On 17 April, British police arrested Ernest Moret, a French publisher, as he exited a train from Paris to London on a work trip. The arrest was carried out using British anti-terrorism laws, on the grounds that Moret had taken part in the recent protests against the Macron government in France. This is not only an attack on the basic democratic right to protest, but a clear sign of collusion between the French and British authorities to victimise those who dare to speak out against them.
The events of the arrest itself were practically Orwellian. Two plainclothes counter-terrorism police officers approached Moret and a colleague at St. Pancras train station as soon as they entered the country, and presented Moret with ‘Schedule 7’ of the UK Terrorism Act. This allows police officers to search and interrogate individuals at border crossings, in order to determine whether they are involved in the “preparation or instigation of acts of terrorism”. In practice, this gives the police a green card to target anyone they choose.
Moret – far from being an aspiring terrorist – works for the French publishing house Éditions la Fabrique, which produces a variety of literature including some left-wing books. He had travelled to the UK for the London Book Fair, a networking and trade event for publishing companies.
Having been taken into custody, counter-terrorism officers interviewed Moret for six hours about his involvement in the recent demonstrations across France against the Macron governments’ hated pension reforms. Seemingly unable to gather any concrete evidence of a terrorist plot, the police eventually arrested Moret “on suspicion of wilfully obstructing a Schedule 7 examination”, for failing to provide officers with his laptop and phone passwords. After 24 hours in a jail cell in North London, he has now been released on bail.
Making an example
These events clearly point to collaboration between French and British police to persecute an individual for simply exercising their democratic right to protest. While neither side has so far admitted to it, the only explanation for how the British police knew to target Moret for his suspected involvement in anti-government protests would have been if they were explicitly told to single him out by the French authorities.
The reasoning for this is abundantly clear. The Macron government is undoubtedly beginning to regain a degree of confidence after the social explosion of the last few weeks and will no doubt be eager to settle the score. With France’s Constitutional Council on Friday giving the seal of approval to the raising of the retirement age, the legalistic path to opposing the reform has been blocked.
While the French workers and youth would no doubt be prepared to take the battle forward nonetheless, the leadership of the movement has dragged its feet and hidden behind legal procedure, rather than emboldening the militancy of the masses.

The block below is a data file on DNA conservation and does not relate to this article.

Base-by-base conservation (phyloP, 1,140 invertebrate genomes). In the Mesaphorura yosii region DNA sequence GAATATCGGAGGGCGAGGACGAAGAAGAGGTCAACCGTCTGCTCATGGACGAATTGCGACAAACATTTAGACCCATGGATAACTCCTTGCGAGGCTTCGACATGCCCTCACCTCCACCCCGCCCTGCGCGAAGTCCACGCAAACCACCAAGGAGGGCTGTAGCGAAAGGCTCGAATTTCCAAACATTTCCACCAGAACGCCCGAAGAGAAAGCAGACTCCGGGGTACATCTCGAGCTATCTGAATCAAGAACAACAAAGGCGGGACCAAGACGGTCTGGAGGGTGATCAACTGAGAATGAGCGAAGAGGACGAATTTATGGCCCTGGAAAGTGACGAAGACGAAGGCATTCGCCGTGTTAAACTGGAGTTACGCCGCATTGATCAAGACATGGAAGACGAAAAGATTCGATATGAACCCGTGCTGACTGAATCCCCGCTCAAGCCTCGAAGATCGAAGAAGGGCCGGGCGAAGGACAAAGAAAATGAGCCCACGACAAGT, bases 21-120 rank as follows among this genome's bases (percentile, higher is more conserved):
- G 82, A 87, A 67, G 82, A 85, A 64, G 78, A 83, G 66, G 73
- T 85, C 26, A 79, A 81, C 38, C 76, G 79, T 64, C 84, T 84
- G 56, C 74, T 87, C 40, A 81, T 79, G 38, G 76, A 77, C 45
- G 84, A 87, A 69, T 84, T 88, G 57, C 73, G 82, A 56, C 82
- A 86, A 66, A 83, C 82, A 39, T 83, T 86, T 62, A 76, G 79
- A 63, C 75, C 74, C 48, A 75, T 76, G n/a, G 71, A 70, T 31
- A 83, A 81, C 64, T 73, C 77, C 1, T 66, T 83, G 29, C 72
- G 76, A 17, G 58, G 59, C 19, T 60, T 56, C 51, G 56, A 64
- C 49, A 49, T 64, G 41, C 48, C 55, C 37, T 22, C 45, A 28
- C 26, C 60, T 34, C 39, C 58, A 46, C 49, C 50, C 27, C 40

As a result, the movement in France has diminished somewhat, opening up an opportunity for the French authorities to single out and victimise demonstrators. Naturally, the French ruling class is also happy to outsource their repression to the British police, and the British ruling class are eagre to oblige, fearing as they do a similar upsurge of working-class militancy in Britain. The recent strike wave has shown the immense potential of the British working class. An escalation in the future, comparable to that seen in France, is not unthinkable.
It is beyond doubt that there is nothing of interest to counter-terrorist officials on Moret’s laptop and phone. Arrests like these serve to soften up public opinion and test the waters for the future, when the British ruling class anticipates having to make much more liberal use of the array of repressive laws at its disposal, including so-called ‘Anti Terrorism’ laws. We long ago explained that these laws, despite their nominal purpose, would one day be used by the ruling class against the left and the working class.
The collusion between the British and French authorities on this arrest shows how the fundamental interests of the ruling classes of different countries align when it comes to maintaining the status quo. The British government is little less eager than Macron to see the pension reform protests dissipate.
Just as the ruling class maintains a keen and fearful eye on mass movements in neighbouring countries, so must the working class keep an eye on the struggles of their fellow workers internationally, to draw lessons from those events and in order to stand in solidarity with one another to push those struggles forward. With industrial militancy already on the rise in a number of countries, a revolutionary explosion in just one country could shake the very foundations of capitalism around the world, and the bosses recognise this fact.